Yes, there are a lot of factors playing into it. Three years ago there were far fewer self-publishers – and traditional publishing hadn’t begun to discount. Who knows how long it will take for the business to find its groove, but you’re right – you have to stay alert and be willing to be flexible, in marketing and writing.

        • Molly Greene December 10, 2013 at 4:55 pm #

          So true. We better put on our running shoes!

  6. John December 10, 2013 at 7:49 pm #

    Gee put on running shoes… I haven’t even got my socks on yet. I don’t know if this is good news or bad for the emerging not yet published Indi. author, but I do know this from having lived a long time, when one thing contracts, another expands. Perhaps with all the new books coming in, and all the cheaper prices, there will actually be more traffic and consumers so the actual numbers in toto will rise but market share will be to those who produce not just more, but better. Regardless of price.

    I like the article Molly, it is both encouraging and frightening, always a combination to comb out the nettels.

    • Molly Greene December 11, 2013 at 4:14 pm #

      Thanks, John! Everything changes, and as we know, that’s the only constant. The competition has increased and we’ll probably have to work harder for sales, but the basic remains the same: We have to write really good books.

  7. Steve Douglass December 11, 2013 at 6:26 am #

    This is a great post. While reading it I was reminded of my career in the oil business. I worked my way down from the two largest oil companies in the world to one of the smallest: my own. It was an independent gasoline retailer, competing for customers with the giants of the industry. As gasoline surpluses developed, the Indies proliferated, and so too did their share of market. The Indies prospered by discounting, and for a very long time the Majors passively allowed them to do it. Proudly, the Majors assumed their brands were worth at least 5 cents/gallon more on the street. They were proven wrong. The indies continued to gain share of market.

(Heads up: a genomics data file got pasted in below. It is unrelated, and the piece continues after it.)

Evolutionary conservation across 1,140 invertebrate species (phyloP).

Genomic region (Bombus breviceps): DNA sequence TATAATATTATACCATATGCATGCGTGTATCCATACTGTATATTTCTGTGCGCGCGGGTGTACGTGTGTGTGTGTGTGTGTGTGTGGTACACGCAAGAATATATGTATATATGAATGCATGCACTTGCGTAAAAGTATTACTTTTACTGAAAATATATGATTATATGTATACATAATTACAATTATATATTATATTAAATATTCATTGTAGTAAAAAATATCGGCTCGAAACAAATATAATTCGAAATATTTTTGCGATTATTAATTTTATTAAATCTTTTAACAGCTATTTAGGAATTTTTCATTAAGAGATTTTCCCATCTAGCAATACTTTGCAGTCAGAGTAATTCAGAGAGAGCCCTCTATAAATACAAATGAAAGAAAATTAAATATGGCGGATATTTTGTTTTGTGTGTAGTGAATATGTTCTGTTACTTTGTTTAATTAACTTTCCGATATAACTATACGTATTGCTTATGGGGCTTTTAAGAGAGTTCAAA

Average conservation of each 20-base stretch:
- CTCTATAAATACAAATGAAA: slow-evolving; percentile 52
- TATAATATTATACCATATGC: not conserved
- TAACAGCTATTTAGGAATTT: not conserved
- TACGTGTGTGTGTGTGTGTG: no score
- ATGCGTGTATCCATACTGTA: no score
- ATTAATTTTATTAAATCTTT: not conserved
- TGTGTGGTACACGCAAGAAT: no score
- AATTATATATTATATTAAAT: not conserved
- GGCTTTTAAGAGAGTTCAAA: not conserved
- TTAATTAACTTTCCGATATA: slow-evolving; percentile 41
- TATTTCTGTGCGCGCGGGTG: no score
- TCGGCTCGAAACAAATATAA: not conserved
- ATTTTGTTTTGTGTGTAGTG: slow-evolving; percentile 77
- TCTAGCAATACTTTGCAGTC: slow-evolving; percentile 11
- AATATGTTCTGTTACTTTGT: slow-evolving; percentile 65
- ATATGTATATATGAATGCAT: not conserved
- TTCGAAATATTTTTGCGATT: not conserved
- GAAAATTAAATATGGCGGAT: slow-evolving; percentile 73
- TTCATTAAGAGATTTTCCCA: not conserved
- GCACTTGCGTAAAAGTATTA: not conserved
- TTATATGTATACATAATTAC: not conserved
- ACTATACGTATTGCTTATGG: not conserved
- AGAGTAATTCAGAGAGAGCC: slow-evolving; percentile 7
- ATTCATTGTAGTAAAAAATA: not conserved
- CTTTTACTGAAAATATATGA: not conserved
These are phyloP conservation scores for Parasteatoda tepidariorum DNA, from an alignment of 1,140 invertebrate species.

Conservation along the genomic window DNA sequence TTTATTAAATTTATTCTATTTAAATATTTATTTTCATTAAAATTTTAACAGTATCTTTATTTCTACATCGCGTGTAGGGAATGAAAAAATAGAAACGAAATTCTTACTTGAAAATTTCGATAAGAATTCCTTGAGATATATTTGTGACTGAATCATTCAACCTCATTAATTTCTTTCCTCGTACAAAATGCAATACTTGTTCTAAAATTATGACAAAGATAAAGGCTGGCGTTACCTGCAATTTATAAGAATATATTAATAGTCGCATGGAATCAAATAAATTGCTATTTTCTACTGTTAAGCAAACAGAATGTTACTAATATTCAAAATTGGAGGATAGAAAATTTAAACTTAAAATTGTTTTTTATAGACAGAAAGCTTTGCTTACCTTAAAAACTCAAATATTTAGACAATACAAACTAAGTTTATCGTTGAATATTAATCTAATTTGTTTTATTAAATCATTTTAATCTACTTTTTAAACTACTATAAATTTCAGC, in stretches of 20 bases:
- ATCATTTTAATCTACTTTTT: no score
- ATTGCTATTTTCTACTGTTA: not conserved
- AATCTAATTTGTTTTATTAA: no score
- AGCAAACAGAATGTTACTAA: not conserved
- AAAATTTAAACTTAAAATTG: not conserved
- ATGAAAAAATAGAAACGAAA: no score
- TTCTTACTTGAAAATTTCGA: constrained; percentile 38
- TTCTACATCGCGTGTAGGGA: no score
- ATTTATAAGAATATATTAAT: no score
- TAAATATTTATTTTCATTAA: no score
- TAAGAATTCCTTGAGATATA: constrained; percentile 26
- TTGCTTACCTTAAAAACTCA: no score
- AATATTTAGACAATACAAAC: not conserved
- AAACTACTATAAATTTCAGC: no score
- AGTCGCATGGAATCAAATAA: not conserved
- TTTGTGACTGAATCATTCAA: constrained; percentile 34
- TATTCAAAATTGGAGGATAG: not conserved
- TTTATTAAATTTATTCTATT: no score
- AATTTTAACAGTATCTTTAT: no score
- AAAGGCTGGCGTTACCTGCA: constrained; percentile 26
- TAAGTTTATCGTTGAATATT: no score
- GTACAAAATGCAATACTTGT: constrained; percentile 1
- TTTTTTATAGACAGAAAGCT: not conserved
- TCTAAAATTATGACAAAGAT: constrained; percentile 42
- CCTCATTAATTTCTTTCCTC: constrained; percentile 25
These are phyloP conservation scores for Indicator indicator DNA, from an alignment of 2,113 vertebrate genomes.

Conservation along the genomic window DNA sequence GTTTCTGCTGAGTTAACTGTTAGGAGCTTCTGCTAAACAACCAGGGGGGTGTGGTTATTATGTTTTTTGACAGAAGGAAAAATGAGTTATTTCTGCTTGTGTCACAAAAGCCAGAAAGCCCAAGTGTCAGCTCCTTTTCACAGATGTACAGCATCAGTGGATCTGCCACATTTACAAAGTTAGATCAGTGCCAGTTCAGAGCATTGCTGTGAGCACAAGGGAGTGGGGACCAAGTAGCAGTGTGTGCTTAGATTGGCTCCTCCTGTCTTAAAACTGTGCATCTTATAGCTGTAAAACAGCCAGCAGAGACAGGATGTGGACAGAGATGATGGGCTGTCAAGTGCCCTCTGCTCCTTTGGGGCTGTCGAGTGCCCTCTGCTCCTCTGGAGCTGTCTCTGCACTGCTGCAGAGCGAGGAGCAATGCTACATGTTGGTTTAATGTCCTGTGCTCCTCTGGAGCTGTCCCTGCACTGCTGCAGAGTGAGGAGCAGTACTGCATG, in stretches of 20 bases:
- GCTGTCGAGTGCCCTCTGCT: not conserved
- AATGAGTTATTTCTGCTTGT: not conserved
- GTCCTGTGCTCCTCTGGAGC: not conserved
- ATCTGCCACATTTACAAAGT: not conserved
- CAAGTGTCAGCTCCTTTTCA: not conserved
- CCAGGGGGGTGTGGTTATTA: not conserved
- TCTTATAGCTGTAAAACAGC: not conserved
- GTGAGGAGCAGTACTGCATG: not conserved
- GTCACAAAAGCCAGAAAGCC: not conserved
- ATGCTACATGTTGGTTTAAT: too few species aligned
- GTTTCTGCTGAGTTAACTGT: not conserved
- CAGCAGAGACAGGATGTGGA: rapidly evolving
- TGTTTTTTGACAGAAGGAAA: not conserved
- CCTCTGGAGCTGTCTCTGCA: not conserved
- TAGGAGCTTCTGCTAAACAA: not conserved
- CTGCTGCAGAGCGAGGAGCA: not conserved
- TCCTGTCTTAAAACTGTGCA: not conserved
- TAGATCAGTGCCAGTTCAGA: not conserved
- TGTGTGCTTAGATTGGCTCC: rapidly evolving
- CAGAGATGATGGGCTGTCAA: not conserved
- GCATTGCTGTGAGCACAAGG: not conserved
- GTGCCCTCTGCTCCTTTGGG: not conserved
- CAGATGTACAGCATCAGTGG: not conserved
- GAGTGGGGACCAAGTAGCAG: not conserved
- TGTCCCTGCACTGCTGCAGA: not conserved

Eventually, the Majors decided to re-establish the dignity of their brands by matching Indie street pricing. Massive and prolonged gasoline price wars ensued. The results, as any intelligent reader would expect, were devasting to the Indies. There was bloodshed. Their share of market was severely compressed, many went bankrupt, and only the strong survived. Numerous Indies were acquired by Majors or by strong Indies.

    As a participant, I witnessed the entire event over my 30 years in the game. Today, only a very few truly independent gasoline retailers exist. Almost all of them are large and well capitalised. Many, appearing to be independent, are either partially or wholly owned by Majors.

    I have written this because I believe a very strong parallel exists in the publishing space. It is apparent that The Big 5 have decided to re-establish the dignity of their brands and that their strategy is to discount. It is also apparent that their strategy is working.

    For Indie authors wishing to survive, I would suggest that they do what I did as an Indie in the gasoline business: to the limit of your capital resources, upgrade your offering. One further piece of advice: do not attempt to survive by discounting. The strategy is an illusive butterfly.

    • Molly Greene December 11, 2013 at 4:17 pm #

      Thanks, Steve. I agree, discounting backlist titles is a superb Big 5 strategy – after all, that’s what put indies on the map. Now we’ll have to meet them in product quality because that’s where many self-publishers have been weak.

    • Toby Neal December 14, 2013 at 6:18 pm #

      Thanks so much for sharing this great story Steve, I’m impressed with it and with your advice!

    • Christine Nolfi December 16, 2013 at 7:49 am #

      Thanks for sharing, Steve. Like Big Oil, telecommunications witnessed the same upheavals in the 1980s. Remember the breakup of Ma Bell?

      With regard to discounting as an illusive strategy, I don’t fully agree. Many indie authors have successfully built a readership for a series by offering the first release at a discount–or free. In 2014 I’ll do something similar with my Liberty Series by publishing a novella depicting two of the major characters. The story will be set before the happenings in Second Chance Grill and Treasure Me–perhaps decades earlier. I plan the same strategy with my next series, which will be set in South Carolina.